Arokh ha-Shulhan maintains that mesirah was prohibited because of the nature of the autocratic governments under which Jews lived throughout much of history. Such informing often led to dangerous persecution of the entire Jewish community. He maintains that this injunction does not apply to those societies in which the government is generally fair and nondiscriminatory.

    The Bottom Line
    Child abusers must be reported to the authorities. In all states there are mandated reporter—generally those who work with children in some sort of professional capacity—who are obligated by civil law and by Jewish law to report abusers. But even those who are not mandated by state law to report, are obligated by Jewish law to do so. “You shall not stand by the blood of your neighbor” (Lev. 19:16) is not limited to professionals; it applies to everyone.
    It is permissible for a victim of sexual or physical abuse to seek the protection and help of civil authorities. Rabbis and rabbinic courts are powerless to do much in these cases and cannot protect women, children and men from repeat attacks. It is permissible to seek orders of protection and to seek prosecution of the abuser as the law allows.
    Many authorities maintain that victims should go directly to the police or the courts for protection. Any delay may prove dangerous. But a word of caution: a small group of authorities interpret these laws more narrowly than outlined above and, in their communities, turning to civil authorities without first obtaining rabbinic permission may have unfavorable and harmful results. Those who do proceed without rabbinic authorization may well be worried about becoming the object of communal censure and pressure, and possibly the withholding of a get. In cases of abuse one must be concerned about harmful results of exposure. Some rabbis rarely, if ever, grant such permission. Others who do consent to the involvement of the police and courts may do so only after great delay. However, victims of abuse must beware that inaction in these cases carries the possibility, indeed probability, of the danger of further abuse by the same person, and the risk to many future victims if the abuser is not exposed and restrained. In almost all cases, abuse victims should certainly rely upon the strong halakhic basis detailed above to seek the necessary protection from the police and courts.

  9. Check out this blog:
    aboutuoj.blogspot.com
    Some great reading about UOJ!

  10. I hope Paul sues your ass off. What you write is verifiably false. You should be made to pay for that, as should any rabbi who encourages you.

  11. Michael Lesher

    The current New York Jewish Week describes the District Attorney’s refusal to discuss the failure of his office to seek extradition in the Mondrowitz case.

    God willing, there will be more publicity along the same lines until we achieve some results in this shocking case.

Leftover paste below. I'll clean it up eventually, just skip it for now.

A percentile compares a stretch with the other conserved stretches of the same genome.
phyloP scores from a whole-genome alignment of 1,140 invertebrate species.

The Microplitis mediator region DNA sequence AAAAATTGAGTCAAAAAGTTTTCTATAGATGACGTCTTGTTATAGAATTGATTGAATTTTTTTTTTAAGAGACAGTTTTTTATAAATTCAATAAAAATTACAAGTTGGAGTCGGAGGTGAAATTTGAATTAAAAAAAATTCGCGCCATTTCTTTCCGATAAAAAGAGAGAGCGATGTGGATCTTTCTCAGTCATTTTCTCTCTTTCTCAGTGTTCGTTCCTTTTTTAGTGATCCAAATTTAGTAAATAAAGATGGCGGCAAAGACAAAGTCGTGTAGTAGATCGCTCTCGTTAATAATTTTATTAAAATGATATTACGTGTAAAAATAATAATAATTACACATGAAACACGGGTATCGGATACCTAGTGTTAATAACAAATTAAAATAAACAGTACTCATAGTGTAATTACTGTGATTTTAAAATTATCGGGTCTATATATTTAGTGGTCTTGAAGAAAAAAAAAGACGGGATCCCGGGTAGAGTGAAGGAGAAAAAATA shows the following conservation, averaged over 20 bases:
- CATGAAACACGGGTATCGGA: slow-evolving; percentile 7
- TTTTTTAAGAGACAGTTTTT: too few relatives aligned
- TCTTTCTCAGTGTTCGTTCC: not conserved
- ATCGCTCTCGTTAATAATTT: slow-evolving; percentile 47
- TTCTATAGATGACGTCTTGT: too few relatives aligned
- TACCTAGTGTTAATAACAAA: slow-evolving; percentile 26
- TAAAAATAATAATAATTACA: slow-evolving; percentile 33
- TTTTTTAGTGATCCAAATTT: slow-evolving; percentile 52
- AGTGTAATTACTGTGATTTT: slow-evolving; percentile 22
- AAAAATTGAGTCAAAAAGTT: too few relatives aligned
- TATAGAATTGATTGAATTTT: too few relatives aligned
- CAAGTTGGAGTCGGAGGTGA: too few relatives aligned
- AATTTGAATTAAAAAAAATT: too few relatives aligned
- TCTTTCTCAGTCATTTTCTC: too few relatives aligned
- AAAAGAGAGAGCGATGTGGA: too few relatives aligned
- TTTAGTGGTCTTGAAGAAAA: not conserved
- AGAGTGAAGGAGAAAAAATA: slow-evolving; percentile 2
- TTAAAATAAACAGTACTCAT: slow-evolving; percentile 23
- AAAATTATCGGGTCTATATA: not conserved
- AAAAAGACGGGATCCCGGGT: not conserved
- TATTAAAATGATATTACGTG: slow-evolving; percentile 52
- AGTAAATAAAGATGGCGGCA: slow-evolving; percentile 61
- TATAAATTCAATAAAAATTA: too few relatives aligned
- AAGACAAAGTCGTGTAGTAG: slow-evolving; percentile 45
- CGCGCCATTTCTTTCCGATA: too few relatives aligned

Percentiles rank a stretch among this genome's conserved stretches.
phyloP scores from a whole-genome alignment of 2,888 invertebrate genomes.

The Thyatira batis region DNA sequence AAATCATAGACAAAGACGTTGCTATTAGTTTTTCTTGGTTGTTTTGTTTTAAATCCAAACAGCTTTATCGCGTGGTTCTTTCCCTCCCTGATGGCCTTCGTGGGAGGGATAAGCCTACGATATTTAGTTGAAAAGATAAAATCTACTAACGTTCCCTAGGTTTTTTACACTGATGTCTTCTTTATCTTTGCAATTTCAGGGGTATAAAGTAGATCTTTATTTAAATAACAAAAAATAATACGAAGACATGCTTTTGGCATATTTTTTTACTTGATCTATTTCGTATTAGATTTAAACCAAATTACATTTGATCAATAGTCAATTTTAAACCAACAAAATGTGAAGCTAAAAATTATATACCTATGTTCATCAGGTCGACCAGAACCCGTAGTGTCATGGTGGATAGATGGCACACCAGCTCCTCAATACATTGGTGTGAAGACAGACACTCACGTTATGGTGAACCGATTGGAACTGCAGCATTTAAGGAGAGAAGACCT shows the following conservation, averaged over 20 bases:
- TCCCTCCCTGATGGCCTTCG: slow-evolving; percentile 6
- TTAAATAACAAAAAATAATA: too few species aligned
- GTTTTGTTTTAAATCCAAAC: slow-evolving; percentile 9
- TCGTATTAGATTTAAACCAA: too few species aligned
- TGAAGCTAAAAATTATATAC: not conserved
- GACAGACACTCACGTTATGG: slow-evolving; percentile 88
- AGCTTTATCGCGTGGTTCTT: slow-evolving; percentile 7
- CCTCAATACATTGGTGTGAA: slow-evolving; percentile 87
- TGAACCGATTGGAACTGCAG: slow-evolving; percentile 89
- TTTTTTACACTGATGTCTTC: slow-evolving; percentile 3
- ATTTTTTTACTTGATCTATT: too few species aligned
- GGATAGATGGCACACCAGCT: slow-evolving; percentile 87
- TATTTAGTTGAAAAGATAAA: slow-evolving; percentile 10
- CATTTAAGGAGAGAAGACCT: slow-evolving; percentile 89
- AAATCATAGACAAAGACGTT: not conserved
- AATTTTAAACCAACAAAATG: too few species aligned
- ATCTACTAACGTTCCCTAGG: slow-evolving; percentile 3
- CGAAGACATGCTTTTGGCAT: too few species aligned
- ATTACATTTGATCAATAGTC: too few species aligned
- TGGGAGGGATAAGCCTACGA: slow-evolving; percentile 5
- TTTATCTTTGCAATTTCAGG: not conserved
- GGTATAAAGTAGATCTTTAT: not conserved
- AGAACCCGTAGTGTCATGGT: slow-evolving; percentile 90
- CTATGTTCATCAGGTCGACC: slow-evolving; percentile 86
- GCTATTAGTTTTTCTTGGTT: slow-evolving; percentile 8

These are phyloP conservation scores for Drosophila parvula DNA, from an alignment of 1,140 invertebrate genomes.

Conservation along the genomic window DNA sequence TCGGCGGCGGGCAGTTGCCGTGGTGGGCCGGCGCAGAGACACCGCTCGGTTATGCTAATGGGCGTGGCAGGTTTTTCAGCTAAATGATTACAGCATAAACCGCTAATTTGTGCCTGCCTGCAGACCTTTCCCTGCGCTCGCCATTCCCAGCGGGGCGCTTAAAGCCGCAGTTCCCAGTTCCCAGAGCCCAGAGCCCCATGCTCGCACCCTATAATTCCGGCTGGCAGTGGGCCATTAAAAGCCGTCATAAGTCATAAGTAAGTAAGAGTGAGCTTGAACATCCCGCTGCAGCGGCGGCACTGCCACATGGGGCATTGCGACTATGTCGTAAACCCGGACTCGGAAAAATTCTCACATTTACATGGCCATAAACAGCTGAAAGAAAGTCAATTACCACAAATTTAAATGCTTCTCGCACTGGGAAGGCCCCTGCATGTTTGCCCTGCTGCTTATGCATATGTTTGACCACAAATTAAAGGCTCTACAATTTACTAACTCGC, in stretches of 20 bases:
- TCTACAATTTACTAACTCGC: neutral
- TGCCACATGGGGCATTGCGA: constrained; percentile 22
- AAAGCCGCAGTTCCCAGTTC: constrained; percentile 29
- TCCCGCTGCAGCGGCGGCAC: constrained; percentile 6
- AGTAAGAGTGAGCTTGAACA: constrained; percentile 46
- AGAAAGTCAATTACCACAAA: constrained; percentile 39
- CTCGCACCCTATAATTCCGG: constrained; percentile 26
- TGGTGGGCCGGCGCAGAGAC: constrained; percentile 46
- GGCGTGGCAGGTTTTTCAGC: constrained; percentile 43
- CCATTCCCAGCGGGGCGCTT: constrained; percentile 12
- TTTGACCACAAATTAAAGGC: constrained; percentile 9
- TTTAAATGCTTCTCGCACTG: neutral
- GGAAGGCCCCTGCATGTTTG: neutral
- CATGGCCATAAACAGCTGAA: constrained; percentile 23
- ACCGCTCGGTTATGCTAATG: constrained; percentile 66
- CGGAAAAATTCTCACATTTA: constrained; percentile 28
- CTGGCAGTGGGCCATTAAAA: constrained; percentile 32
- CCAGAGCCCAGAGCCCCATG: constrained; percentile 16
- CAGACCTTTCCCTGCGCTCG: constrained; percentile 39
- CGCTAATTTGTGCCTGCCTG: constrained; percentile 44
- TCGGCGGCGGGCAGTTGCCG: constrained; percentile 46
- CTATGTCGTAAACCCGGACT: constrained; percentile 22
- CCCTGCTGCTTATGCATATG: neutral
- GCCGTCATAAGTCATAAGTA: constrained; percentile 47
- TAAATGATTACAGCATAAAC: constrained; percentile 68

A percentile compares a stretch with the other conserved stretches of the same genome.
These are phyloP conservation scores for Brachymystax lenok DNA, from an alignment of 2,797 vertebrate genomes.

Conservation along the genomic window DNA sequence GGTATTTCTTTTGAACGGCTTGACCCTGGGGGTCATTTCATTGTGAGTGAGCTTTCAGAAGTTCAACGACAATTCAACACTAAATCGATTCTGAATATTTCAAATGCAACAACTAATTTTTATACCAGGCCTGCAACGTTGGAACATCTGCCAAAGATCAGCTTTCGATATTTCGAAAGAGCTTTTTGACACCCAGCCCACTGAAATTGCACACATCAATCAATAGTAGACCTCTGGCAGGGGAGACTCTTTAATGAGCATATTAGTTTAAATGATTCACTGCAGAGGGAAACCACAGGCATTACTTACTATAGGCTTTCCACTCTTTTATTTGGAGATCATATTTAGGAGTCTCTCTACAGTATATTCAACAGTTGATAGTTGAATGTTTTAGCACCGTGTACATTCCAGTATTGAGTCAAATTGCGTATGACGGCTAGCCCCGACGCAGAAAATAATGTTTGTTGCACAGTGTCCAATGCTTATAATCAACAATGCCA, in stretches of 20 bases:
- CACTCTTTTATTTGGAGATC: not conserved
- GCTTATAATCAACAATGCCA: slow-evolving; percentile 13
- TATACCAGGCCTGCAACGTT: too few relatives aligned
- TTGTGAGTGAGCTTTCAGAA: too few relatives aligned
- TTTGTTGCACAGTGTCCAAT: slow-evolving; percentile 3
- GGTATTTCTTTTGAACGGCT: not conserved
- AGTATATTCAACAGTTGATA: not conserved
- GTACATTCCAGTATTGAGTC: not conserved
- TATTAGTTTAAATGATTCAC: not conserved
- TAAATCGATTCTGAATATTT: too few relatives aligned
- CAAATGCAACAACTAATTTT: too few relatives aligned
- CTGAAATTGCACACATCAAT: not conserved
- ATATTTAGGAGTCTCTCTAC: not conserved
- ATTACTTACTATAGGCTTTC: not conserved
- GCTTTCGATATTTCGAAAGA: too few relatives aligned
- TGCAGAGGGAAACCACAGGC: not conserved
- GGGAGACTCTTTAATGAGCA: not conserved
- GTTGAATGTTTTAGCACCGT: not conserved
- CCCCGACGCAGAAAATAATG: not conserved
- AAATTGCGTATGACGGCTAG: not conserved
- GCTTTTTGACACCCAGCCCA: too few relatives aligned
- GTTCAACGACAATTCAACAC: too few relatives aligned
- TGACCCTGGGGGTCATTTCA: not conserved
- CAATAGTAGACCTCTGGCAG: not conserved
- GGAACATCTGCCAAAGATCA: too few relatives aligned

The article follows. A link to the original on-line article appears at the head.

    Michael Lesher, Esq.
    Counsel for numerous victims of Avrohom Mondrowitz

    http://thejewishweek.com/news/newscontent.php3?artid=13124

    10/20/2006
    HYNES MUM ON MONDROWITZ
    Jennifer Friedlin
    A recent episode of ABC’s “Nightline” discussed the case of an Orthodox Brooklyn therapist who fled to Israel to escape prosecution for sex-crime charges.

    Those on the side of a group of alleged victims hoped the national attention would finally force Brooklyn District Attorney Charles J. Hynes to fight for extradition of the suspected pedophile Avrohom Mondrowitz, who has been on the lam for nearly a quarter of a century.

    But the DA refuses to discuss the matter.

    “We are not commenting on this case,” a spokesman for Hynes, Sandy Silverstein, told The Jewish Week after Hynes declined to appear on “Nightline.”

    Mondrowitz was indicted in 1984 on four counts of sodomy and eight counts of sexual abuse in the first degree for allegedly abusing four boys – none Jewish – in Brooklyn. After he fled, then-District Attorney Elizabeth Holtzman fought for Mondrowitz’s extradition. But because the Israeli definition of rape did not include sodomy, and, therefore, Mondrowitz had not broken Israeli law, extradition was off the table.

    Israel changed the definition of rape to include sodomy in 1988. But after Hynes was elected the following year, the matter faded.

    Hynes’ office has said it did not pursue the case because the extradition treaty could not be applied retroactively. But a memo from the U.S. Embassy in Tel Aviv to the State Department regarding Mondrowitz indicated the case could be reopened, said Michael Lesher, a lawyer currently representing six Jewish people who say Mondrowitz abused them.

    One of them, Mark Weiss, now 39, says Mondrowitz sexually assaulted him during a summer stay in Mondrowitz’s home when Weiss was 13. After years of keeping quiet, he decided he was ready to publicly tell his story in the hopes that both Hynes and the Orthodox community would take greater action to fight sex abuse.

    “I don’t think the DA is going to be able to say it’s a dead issue now,” said Weiss.

    After the “Nightline” show, Lesher faxed Hynes additional statements from four more people who claim for the first time that they, too, were abused by Mondrowitz in Brooklyn.

    “If the DA doesn’t pursue this case, it’s hard to say what case they would pursue,” said Lesher, who believes Hynes won’t push for extradition because of a cozy relationship with Brooklyn’s Orthodox community.

    Lesher is waiting for some answers from Hynes in response to the latest claims.

    So far, Hynes is keeping mum.